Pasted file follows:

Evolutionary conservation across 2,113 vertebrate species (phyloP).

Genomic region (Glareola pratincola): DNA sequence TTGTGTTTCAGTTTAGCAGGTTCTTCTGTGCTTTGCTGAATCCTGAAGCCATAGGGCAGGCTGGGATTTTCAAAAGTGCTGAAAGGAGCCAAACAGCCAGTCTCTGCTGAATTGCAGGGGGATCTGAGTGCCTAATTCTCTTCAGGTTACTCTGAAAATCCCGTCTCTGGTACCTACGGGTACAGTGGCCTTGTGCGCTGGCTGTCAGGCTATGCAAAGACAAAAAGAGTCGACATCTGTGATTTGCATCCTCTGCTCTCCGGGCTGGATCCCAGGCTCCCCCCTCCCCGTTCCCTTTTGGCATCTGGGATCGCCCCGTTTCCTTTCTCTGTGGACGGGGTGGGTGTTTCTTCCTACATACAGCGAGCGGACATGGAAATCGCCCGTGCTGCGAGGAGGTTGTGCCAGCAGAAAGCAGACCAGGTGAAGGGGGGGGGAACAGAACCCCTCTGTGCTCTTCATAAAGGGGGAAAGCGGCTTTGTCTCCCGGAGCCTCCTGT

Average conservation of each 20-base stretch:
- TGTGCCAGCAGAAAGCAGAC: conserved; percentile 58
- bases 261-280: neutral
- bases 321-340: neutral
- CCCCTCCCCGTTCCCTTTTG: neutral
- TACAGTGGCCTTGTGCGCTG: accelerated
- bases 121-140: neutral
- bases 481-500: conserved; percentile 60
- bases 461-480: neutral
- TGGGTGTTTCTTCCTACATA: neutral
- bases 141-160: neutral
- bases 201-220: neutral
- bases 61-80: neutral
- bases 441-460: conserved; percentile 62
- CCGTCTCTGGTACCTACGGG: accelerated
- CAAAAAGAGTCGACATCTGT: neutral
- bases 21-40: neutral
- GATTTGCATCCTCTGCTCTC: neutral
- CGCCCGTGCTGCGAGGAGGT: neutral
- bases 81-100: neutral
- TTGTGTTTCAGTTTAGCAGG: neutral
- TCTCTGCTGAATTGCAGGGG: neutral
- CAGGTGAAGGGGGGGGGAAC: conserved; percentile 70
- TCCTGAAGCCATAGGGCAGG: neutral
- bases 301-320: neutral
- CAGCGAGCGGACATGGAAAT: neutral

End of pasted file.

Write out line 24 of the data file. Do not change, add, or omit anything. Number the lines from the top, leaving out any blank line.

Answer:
- TCTCTGCTGAATTGCAGGGG: neutral